The National Basketball Association last week began the
challenging task of trying to lure its fans back to arenas and television sets after a
long, six-month lockout.
The league will try to convince fans that a three-month,
50-game regular season is as exciting as a full year of NBA action -- not an impossible
prospect, but certainly not a slam dunk, either.
In an effort to tackle such a task, one would figure that
the NBA would leverage all of its potential television and video outlets in an effort to
provide fans with the most extensive coverage of the season possible.
The best way to win fans back is to get them to experience
as much of the product as they can or want to, and to hope that they are as entertained as
they were prior to the lockout.
The league was able to work out a deal to provide Turner
Network Television and TBS Superstation with as many games as both networks could carry
during the shortened season. It also provided broadcast outlet NBC with its choice of the
best games available for its Sunday and primetime schedule.
In addition, the NBA offered a discounted out-of-market
package to the direct-broadcast satellite industry so that it could maximize revenues and
pacify its DBS viewers.
But the league forgot one major distribution technology
that was ready, willing and able to help it to win back fans and provide incremental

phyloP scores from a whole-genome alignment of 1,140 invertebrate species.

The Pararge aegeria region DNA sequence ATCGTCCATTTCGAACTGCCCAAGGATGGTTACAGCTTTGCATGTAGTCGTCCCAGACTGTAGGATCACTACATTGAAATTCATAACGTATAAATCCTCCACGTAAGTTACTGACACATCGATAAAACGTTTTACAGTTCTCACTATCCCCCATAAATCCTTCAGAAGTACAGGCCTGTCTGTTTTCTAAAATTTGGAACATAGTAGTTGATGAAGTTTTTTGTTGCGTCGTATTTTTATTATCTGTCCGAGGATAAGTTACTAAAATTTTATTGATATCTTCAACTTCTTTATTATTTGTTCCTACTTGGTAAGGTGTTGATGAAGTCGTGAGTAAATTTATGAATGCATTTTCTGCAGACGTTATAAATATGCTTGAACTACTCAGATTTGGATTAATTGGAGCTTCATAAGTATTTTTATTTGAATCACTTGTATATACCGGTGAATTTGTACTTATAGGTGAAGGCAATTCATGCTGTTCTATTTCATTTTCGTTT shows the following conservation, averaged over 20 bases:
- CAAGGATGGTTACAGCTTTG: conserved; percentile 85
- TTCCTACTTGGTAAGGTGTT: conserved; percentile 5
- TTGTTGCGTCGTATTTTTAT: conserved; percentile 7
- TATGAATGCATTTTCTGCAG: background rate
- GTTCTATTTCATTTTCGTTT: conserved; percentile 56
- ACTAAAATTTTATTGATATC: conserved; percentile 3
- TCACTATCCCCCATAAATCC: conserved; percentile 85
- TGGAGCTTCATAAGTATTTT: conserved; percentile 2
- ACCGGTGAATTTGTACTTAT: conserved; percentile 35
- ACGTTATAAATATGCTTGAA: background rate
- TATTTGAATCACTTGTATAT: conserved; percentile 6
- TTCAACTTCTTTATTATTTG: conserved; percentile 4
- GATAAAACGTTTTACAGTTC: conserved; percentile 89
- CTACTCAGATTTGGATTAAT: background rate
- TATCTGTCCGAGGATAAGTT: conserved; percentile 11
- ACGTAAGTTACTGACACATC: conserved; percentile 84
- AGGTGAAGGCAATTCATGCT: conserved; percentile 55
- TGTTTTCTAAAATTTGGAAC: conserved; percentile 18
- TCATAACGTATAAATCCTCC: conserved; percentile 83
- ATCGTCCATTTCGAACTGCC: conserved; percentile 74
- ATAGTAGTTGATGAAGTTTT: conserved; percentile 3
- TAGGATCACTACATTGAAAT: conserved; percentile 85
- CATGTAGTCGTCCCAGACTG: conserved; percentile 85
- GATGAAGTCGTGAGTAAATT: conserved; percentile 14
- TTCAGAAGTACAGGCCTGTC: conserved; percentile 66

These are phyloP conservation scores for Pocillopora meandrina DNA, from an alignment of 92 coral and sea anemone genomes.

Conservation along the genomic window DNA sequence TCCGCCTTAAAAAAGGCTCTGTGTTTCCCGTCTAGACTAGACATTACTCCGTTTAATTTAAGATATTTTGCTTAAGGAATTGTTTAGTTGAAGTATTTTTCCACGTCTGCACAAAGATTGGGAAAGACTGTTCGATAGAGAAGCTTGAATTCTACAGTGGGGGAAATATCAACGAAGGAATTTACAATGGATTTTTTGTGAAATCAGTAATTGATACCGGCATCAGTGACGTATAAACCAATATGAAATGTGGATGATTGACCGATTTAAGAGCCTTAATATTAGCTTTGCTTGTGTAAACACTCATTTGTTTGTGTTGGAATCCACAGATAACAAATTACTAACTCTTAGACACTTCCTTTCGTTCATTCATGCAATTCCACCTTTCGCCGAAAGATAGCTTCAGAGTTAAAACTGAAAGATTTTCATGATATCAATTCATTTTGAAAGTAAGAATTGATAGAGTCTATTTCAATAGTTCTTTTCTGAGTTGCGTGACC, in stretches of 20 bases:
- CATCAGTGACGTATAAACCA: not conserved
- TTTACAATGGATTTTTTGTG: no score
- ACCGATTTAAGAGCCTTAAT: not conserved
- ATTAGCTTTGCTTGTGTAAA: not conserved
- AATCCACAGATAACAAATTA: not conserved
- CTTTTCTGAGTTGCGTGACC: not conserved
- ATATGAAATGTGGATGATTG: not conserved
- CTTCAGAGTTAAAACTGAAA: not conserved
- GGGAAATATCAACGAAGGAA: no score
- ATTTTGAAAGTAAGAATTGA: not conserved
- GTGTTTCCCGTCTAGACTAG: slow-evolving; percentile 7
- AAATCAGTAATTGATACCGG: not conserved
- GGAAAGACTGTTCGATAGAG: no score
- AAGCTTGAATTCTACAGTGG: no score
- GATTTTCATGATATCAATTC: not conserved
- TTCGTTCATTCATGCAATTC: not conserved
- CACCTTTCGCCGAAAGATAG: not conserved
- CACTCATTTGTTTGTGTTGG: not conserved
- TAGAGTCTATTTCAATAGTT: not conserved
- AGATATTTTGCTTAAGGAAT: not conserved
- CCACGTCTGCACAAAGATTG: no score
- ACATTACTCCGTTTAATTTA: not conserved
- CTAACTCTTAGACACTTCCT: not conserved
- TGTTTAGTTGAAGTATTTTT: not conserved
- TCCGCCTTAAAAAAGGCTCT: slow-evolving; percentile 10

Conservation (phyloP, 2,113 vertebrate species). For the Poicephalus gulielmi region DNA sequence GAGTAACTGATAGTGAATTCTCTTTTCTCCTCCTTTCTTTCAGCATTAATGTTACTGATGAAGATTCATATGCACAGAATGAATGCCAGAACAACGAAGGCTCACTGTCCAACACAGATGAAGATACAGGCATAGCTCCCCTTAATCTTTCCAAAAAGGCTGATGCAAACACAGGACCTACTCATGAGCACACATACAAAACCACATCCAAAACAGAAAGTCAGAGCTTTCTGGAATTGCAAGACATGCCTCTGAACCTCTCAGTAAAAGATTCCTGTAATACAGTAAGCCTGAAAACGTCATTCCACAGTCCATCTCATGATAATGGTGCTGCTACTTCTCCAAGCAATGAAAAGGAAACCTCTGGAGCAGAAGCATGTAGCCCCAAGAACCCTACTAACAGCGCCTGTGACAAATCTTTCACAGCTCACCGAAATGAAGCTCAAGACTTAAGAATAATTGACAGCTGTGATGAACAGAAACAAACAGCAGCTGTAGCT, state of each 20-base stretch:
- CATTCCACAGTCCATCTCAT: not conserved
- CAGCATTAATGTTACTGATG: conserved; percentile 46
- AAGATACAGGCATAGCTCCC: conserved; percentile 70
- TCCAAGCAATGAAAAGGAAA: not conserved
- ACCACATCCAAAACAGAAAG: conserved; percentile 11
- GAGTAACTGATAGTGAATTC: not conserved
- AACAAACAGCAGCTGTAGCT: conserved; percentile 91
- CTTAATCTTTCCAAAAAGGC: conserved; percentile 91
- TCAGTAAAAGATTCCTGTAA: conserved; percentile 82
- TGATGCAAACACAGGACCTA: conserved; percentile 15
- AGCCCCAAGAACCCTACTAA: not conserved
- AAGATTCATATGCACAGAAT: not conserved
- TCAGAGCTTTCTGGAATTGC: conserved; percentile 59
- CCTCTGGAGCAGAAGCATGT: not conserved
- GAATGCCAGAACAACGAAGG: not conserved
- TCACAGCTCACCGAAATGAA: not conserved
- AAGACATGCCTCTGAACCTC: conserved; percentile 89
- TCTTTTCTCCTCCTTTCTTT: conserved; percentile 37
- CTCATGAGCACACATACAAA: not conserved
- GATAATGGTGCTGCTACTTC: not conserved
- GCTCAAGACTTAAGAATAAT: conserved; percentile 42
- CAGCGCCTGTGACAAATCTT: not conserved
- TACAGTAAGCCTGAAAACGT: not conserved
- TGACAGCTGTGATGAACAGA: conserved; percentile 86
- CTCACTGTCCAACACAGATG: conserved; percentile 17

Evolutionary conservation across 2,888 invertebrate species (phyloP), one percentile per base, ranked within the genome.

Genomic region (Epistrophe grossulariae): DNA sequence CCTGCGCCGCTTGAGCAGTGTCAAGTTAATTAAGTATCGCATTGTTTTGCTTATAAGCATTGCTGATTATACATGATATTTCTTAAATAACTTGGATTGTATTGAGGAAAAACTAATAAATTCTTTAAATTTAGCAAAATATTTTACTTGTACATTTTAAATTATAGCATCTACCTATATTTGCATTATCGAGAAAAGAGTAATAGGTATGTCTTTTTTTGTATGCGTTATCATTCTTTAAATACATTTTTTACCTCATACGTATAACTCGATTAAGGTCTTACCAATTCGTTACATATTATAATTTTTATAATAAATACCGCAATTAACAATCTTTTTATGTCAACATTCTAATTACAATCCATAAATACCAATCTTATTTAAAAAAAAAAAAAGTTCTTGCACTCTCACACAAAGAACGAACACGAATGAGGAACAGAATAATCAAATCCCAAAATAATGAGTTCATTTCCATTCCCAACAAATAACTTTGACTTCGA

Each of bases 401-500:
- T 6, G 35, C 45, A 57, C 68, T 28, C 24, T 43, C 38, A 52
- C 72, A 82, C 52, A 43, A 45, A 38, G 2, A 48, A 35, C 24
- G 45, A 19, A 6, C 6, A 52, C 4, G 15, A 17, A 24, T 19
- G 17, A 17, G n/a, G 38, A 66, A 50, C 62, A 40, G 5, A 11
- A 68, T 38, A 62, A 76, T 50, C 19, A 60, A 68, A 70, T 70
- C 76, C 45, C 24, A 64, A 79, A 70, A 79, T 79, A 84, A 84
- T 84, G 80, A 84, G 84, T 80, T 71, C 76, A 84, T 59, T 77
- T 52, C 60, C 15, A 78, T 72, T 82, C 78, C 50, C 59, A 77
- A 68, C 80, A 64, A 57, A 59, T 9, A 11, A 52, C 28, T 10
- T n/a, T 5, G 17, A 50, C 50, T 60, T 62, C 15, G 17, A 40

revenue: Instead of letting pay-per-view get into the game, it once again relinquished the
technology to the pine.
Prior to the lockout, the league inquired about
distributing its out-of-market package to a few cable operators with the marketing savvy
and the channel capacity to make it work. But its unwillingness to be flexible with the
package forced otherwise enthusiastic operators to pass on the deal.
At the time, no one could have envisioned that the
often-bitter lockout would threaten to cancel the season. Nor did anyone even question
whether fans would support the league once the season finally began.
It has yet to be seen how much of a toll the lockout has
taken on the NBA's once unquestionably loyal fan base. But the league could have earned
some major points with cable subscribers if it would have offered some part of its
"NBA League Pass" package to operators.
Not only would it have generated unbudgeted revenue, but it
would have allowed those NBA cable fans to watch games from outside of their region.
With the truncated schedule favoring intraconference
matchups, a lot of fans won't have as many chances to see teams in the other divisions. A
cable PPV package would have provided those fans with a chance to see all of the teams and
all of the league's major and rising stars.
The NBA is going to have to work hard to restore fans'
confidence in the sport. PPV probably could have made its job a little easier.